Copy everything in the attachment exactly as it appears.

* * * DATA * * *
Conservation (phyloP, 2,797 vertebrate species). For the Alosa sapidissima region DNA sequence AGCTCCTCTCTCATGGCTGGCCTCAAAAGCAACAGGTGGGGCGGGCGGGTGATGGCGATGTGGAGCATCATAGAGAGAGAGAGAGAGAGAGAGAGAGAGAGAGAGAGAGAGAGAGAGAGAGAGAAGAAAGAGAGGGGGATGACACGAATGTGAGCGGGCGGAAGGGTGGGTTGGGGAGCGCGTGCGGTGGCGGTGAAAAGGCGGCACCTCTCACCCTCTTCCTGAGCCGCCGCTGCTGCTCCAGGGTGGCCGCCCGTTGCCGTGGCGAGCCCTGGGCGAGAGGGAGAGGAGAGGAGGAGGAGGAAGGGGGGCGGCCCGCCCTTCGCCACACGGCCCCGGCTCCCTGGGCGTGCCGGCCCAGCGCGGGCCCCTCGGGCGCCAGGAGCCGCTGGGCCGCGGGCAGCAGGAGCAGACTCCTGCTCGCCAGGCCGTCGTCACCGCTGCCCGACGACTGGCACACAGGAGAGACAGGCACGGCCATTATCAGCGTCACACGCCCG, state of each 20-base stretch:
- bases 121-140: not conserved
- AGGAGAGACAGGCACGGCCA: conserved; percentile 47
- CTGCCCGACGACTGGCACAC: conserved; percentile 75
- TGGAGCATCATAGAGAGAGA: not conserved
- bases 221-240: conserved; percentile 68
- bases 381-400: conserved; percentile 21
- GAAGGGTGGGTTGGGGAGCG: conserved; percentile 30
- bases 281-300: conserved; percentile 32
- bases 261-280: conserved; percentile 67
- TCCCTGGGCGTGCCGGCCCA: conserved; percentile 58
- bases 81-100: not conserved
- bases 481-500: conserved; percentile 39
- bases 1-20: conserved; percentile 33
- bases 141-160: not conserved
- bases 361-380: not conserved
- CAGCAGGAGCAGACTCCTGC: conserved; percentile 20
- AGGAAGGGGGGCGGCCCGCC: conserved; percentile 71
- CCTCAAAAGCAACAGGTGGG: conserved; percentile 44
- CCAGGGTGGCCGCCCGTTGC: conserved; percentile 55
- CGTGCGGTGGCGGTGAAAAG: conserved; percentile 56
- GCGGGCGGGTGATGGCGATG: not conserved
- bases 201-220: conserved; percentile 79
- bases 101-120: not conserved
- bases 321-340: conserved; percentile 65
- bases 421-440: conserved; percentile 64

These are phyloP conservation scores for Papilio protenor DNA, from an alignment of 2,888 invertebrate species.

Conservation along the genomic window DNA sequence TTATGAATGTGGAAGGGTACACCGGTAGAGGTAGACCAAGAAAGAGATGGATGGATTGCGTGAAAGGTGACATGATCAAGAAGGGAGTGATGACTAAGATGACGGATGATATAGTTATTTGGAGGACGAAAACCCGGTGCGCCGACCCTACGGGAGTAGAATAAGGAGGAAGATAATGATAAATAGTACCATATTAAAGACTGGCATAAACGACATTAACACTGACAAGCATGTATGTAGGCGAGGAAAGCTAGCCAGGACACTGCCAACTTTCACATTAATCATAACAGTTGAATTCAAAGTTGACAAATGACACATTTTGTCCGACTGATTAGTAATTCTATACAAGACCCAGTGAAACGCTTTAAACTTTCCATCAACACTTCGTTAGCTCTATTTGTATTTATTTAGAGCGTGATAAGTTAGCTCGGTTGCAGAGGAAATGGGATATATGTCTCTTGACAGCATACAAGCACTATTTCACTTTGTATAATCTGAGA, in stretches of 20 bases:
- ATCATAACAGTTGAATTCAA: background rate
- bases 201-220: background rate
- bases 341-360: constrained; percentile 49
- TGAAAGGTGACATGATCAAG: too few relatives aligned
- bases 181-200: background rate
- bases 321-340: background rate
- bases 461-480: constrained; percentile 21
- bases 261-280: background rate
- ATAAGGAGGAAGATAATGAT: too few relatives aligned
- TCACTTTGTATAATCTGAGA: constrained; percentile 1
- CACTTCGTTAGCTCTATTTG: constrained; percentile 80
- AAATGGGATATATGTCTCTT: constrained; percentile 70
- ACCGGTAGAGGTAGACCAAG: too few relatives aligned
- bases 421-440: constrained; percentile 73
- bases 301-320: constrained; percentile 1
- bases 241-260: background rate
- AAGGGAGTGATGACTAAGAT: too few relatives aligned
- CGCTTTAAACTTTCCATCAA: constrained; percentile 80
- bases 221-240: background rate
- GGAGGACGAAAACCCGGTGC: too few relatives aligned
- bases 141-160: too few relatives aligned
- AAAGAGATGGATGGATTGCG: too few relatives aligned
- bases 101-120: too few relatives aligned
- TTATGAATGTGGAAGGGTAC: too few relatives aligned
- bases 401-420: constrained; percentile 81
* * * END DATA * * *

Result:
Conservation (phyloP, 2,797 vertebrate species). For the Alosa sapidissima region DNA sequence AGCTCCTCTCTCATGGCTGGCCTCAAAAGCAACAGGTGGGGCGGGCGGGTGATGGCGATGTGGAGCATCATAGAGAGAGAGAGAGAGAGAGAGAGAGAGAGAGAGAGAGAGAGAGAGAGAGAGAAGAAAGAGAGGGGGATGACACGAATGTGAGCGGGCGGAAGGGTGGGTTGGGGAGCGCGTGCGGTGGCGGTGAAAAGGCGGCACCTCTCACCCTCTTCCTGAGCCGCCGCTGCTGCTCCAGGGTGGCCGCCCGTTGCCGTGGCGAGCCCTGGGCGAGAGGGAGAGGAGAGGAGGAGGAGGAAGGGGGGCGGCCCGCCCTTCGCCACACGGCCCCGGCTCCCTGGGCGTGCCGGCCCAGCGCGGGCCCCTCGGGCGCCAGGAGCCGCTGGGCCGCGGGCAGCAGGAGCAGACTCCTGCTCGCCAGGCCGTCGTCACCGCTGCCCGACGACTGGCACACAGGAGAGACAGGCACGGCCATTATCAGCGTCACACGCCCG, state of each 20-base stretch:
- bases 121-140: not conserved
- AGGAGAGACAGGCACGGCCA: conserved; percentile 47
- CTGCCCGACGACTGGCACAC: conserved; percentile 75
- TGGAGCATCATAGAGAGAGA: not conserved
- bases 221-240: conserved; percentile 68
- bases 381-400: conserved; percentile 21
- GAAGGGTGGGTTGGGGAGCG: conserved; percentile 30
- bases 281-300: conserved; percentile 32
- bases 261-280: conserved; percentile 67
- TCCCTGGGCGTGCCGGCCCA: conserved; percentile 58
- bases 81-100: not conserved
- bases 481-500: conserved; percentile 39
- bases 1-20: conserved; percentile 33
- bases 141-160: not conserved
- bases 361-380: not conserved
- CAGCAGGAGCAGACTCCTGC: conserved; percentile 20
- AGGAAGGGGGGCGGCCCGCC: conserved; percentile 71
- CCTCAAAAGCAACAGGTGGG: conserved; percentile 44
- CCAGGGTGGCCGCCCGTTGC: conserved; percentile 55
- CGTGCGGTGGCGGTGAAAAG: conserved; percentile 56
- GCGGGCGGGTGATGGCGATG: not conserved
- bases 201-220: conserved; percentile 79
- bases 101-120: not conserved
- bases 321-340: conserved; percentile 65
- bases 421-440: conserved; percentile 64

These are phyloP conservation scores for Papilio protenor DNA, from an alignment of 2,888 invertebrate species.

Conservation along the genomic window DNA sequence TTATGAATGTGGAAGGGTACACCGGTAGAGGTAGACCAAGAAAGAGATGGATGGATTGCGTGAAAGGTGACATGATCAAGAAGGGAGTGATGACTAAGATGACGGATGATATAGTTATTTGGAGGACGAAAACCCGGTGCGCCGACCCTACGGGAGTAGAATAAGGAGGAAGATAATGATAAATAGTACCATATTAAAGACTGGCATAAACGACATTAACACTGACAAGCATGTATGTAGGCGAGGAAAGCTAGCCAGGACACTGCCAACTTTCACATTAATCATAACAGTTGAATTCAAAGTTGACAAATGACACATTTTGTCCGACTGATTAGTAATTCTATACAAGACCCAGTGAAACGCTTTAAACTTTCCATCAACACTTCGTTAGCTCTATTTGTATTTATTTAGAGCGTGATAAGTTAGCTCGGTTGCAGAGGAAATGGGATATATGTCTCTTGACAGCATACAAGCACTATTTCACTTTGTATAATCTGAGA, in stretches of 20 bases:
- ATCATAACAGTTGAATTCAA: background rate
- bases 201-220: background rate
- bases 341-360: constrained; percentile 49
- TGAAAGGTGACATGATCAAG: too few relatives aligned
- bases 181-200: background rate
- bases 321-340: background rate
- bases 461-480: constrained; percentile 21
- bases 261-280: background rate
- ATAAGGAGGAAGATAATGAT: too few relatives aligned
- TCACTTTGTATAATCTGAGA: constrained; percentile 1
- CACTTCGTTAGCTCTATTTG: constrained; percentile 80
- AAATGGGATATATGTCTCTT: constrained; percentile 70
- ACCGGTAGAGGTAGACCAAG: too few relatives aligned
- bases 421-440: constrained; percentile 73
- bases 301-320: constrained; percentile 1
- bases 241-260: background rate
- AAGGGAGTGATGACTAAGAT: too few relatives aligned
- CGCTTTAAACTTTCCATCAA: constrained; percentile 80
- bases 221-240: background rate
- GGAGGACGAAAACCCGGTGC: too few relatives aligned
- bases 141-160: too few relatives aligned
- AAAGAGATGGATGGATTGCG: too few relatives aligned
- bases 101-120: too few relatives aligned
- TTATGAATGTGGAAGGGTAC: too few relatives aligned
- bases 401-420: constrained; percentile 81